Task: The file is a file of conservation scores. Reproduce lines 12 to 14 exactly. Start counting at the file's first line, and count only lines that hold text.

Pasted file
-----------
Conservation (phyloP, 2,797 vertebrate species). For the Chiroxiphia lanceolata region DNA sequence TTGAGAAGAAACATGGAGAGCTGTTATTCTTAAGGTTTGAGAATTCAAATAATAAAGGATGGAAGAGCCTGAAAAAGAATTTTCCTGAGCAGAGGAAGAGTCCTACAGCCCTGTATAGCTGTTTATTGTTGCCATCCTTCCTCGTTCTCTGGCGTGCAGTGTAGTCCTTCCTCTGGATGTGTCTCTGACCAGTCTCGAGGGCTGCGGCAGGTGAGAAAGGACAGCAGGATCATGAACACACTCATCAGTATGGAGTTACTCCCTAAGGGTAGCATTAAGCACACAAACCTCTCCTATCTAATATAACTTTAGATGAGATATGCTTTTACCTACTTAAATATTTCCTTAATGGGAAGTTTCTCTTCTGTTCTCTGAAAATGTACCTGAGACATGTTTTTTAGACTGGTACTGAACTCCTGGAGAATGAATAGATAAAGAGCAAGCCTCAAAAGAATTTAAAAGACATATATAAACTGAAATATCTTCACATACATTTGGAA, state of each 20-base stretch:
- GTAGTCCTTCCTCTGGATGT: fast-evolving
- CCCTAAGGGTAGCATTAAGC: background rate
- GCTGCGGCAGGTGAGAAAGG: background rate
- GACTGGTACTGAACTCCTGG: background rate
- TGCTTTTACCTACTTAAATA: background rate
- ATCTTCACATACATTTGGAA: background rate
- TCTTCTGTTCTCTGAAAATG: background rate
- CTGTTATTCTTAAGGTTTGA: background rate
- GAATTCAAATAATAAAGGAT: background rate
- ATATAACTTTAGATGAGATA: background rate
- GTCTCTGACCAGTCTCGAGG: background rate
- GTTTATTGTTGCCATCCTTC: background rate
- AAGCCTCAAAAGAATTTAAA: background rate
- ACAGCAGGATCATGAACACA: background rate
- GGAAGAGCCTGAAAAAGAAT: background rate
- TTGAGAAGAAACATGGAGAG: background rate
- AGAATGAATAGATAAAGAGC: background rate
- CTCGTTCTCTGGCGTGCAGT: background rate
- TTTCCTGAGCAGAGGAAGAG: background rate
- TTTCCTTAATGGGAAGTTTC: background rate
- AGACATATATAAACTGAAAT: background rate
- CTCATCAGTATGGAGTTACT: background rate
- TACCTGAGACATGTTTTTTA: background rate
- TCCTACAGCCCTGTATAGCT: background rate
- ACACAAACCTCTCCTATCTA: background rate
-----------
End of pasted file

- GTCTCTGACCAGTCTCGAGG: background rate
- GTTTATTGTTGCCATCCTTC: background rate
- AAGCCTCAAAAGAATTTAAA: background rate